Sunday, March 08, 2009


It's been a week of showbiz doom and gloom in Canada. Media job losses. TV stations closing. Development slates have been frozen, downsized or outright canceled. To make matters worse, the only Canadian film being released this week has to fly right into the mass-marketing sharpened teeth of "The Watchmen".

Good luck "Pontypool" and hang onto the address of that church basement you shot in. Pretty soon we might all need a warm place to sleep.

Please understand, given what's happening to other parts of the economy, I'm not looking for any sympathy here. I just want all you folks who used to have steady jobs or predictable incomes and are finding the current situation a little precarious to know this is kinda how we movie and TV folk live all the time.

That makes some of us feel scared and lost and share all the misgivings you're feeling right now. But we mostly shrug off as much as we can and sit back down at our sketch pads, work benches and keyboards in the hope of finding a way to make things right again.

You see, we're used to the media telling us we're powerless and helpless. And we also know that if we keep breathing on that creative spark and maintain the flame, we'll find our way through the darkness.

Nobody listened when we railed against the corporate convergence that has mediocritized most film and television and turned journalists from being our social, moral and cultural consciences into shills for whatever might shore up the newsroom bottom line.

That rigid corporate-think is the real reason nobody's buying newspapers or watching the noon news anymore. We all know the stories are being spun to sell us something, be it a new car, a different lifestyle or how to vote.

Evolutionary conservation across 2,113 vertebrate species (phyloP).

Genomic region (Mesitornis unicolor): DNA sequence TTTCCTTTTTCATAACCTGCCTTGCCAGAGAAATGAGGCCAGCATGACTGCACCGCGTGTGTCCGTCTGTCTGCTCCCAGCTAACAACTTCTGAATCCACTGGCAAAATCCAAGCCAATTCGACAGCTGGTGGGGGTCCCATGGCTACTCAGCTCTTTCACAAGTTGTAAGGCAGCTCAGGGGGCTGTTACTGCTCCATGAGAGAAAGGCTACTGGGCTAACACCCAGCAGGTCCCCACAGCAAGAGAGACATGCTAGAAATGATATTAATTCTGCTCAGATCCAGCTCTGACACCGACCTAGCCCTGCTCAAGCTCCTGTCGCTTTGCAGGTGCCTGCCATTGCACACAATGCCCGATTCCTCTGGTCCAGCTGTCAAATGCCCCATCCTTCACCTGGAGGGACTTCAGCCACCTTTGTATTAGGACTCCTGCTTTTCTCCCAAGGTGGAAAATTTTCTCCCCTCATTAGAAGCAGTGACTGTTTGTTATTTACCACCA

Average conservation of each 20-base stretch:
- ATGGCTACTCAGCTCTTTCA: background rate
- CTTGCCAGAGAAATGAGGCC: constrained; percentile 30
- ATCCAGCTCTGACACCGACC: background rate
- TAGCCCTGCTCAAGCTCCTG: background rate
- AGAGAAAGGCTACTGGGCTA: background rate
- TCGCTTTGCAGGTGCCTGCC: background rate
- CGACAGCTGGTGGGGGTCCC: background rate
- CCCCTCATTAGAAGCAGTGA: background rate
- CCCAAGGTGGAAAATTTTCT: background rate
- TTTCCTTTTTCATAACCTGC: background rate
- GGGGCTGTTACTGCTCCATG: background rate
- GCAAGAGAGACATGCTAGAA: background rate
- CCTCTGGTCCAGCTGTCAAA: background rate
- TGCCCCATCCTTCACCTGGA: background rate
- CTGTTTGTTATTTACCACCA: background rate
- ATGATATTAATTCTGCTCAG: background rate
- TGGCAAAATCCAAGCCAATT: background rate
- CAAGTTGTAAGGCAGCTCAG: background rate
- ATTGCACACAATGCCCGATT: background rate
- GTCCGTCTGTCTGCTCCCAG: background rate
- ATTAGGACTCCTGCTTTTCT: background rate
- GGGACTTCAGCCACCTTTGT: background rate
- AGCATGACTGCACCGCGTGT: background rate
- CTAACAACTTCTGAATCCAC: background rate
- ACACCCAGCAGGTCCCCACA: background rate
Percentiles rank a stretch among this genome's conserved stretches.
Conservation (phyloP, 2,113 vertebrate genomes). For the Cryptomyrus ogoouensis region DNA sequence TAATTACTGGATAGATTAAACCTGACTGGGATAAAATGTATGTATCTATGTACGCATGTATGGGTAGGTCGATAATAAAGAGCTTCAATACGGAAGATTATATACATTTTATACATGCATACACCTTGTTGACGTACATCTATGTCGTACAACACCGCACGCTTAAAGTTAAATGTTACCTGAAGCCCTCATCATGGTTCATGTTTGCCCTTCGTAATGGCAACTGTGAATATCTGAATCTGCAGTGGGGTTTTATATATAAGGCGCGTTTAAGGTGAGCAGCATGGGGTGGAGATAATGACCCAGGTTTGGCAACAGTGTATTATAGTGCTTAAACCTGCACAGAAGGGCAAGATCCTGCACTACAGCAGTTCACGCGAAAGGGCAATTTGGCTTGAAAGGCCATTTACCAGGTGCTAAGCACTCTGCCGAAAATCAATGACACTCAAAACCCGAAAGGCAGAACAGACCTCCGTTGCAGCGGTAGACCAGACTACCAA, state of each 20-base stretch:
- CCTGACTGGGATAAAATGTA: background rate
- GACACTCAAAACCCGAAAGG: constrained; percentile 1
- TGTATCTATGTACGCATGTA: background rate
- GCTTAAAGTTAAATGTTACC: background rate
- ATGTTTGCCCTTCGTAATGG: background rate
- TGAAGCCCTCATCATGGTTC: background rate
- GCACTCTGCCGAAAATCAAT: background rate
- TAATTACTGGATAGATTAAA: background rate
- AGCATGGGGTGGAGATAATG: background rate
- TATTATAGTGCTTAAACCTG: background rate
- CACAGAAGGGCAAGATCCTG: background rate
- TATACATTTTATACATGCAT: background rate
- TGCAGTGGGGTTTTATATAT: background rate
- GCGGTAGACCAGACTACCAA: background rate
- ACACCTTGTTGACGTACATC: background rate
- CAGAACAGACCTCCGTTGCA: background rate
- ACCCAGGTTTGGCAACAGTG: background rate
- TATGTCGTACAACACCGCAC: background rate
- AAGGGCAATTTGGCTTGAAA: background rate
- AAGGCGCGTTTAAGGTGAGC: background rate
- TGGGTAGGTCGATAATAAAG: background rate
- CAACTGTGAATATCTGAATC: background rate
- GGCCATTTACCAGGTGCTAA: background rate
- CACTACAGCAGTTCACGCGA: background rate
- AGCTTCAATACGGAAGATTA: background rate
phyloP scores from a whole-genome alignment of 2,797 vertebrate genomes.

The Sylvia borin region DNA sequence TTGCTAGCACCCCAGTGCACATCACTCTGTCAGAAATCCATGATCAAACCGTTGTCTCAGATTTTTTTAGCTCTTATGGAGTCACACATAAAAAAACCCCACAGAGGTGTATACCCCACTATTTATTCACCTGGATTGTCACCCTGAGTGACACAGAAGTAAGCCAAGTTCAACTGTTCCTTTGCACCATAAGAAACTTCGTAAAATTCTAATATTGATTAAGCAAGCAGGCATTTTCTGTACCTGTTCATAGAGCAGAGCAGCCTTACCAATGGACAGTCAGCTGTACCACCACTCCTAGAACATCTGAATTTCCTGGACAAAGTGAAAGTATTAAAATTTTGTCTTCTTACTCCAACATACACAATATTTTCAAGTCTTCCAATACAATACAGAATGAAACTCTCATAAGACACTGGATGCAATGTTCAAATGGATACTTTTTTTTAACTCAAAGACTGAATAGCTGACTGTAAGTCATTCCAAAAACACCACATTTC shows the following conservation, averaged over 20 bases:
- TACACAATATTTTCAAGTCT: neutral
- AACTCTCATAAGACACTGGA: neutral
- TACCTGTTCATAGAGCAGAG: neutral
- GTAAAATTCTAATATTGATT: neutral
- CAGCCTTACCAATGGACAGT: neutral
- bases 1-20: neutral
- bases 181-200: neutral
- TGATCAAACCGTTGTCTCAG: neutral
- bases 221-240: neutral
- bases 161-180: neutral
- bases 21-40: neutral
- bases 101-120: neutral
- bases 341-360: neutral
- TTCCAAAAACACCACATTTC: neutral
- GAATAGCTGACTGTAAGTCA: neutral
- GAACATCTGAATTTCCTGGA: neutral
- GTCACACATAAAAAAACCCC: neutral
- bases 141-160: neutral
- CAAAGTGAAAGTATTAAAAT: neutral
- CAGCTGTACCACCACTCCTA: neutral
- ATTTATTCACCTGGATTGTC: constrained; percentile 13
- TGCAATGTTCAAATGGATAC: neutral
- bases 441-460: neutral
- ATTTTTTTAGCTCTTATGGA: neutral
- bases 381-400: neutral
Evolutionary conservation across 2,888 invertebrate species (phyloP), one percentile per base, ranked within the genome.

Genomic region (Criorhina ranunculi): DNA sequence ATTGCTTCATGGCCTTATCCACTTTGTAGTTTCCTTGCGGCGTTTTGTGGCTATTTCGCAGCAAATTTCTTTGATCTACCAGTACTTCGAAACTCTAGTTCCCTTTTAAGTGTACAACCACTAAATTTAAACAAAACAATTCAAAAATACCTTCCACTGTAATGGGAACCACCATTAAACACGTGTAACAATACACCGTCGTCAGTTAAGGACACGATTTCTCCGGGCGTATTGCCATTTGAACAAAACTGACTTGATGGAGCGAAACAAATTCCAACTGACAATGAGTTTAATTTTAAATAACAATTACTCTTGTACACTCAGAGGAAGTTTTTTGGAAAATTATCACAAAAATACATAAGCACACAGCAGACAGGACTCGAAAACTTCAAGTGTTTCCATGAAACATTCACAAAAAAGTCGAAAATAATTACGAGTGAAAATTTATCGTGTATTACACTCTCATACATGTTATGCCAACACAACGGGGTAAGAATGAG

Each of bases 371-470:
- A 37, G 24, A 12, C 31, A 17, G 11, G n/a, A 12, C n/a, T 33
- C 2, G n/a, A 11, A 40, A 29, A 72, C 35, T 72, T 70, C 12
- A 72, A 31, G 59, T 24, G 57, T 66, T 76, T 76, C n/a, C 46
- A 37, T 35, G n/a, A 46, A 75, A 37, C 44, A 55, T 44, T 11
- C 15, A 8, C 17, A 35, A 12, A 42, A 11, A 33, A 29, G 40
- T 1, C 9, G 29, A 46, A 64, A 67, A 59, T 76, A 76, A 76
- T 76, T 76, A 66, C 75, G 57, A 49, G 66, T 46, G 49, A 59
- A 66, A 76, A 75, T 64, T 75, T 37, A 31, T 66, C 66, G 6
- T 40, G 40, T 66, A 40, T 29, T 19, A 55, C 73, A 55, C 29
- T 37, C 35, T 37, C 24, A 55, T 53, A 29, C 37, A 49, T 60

Likewise, "More of the Same" has never been a slogan that had people lining up to buy tickets -- or cable subscriptions.

Nobody paid any attention when we insisted Canadian TV networks weren't giving people what they wanted, what was best for the country or what might finally break the endless chain of dependence on public handouts.

That kind of intransigence sent people even further afield to find something that would entertain them. And putting the same tired shows on multiple channels and a myriad of platforms will not bring them back any more than helping GM churn out more cars will make people want to buy them.

The world needs to come up with something new.

And that's what fanning that creative flame is all about.

10 years ago, a little 3 minute film called "405" hit the Internet. It was probably the first video to ever go "viral" and its makers, Bruce Branit and Jeremy Hunt, a couple of FX guys working on "Star Trek: Voyager" and "The 'X' Files", ignited a revolution in Internet video and made graphic novels such as "The Watchmen" suddenly viable as filmed entertainment.

At the time, Branit said, "What 405 means to me, is that it is now possible to create almost anything you can imagine. It's no longer just big studio films that can create blockbuster images. Today anyone can."

And there's your answer to our immediate dilemma. Stop hoping the big guys will stabilize and have a job for you. Make one for yourself. Don't hope the world you want to live in might eventually come around -- start building it now.

Bruce Branit just had another video go viral and it might give you some ideas.

The future is in your own hands. Enjoy your Sunday.


Dave said...

Jim, is there an email address to reach you at?

jimhenshaw said...


Write anytime --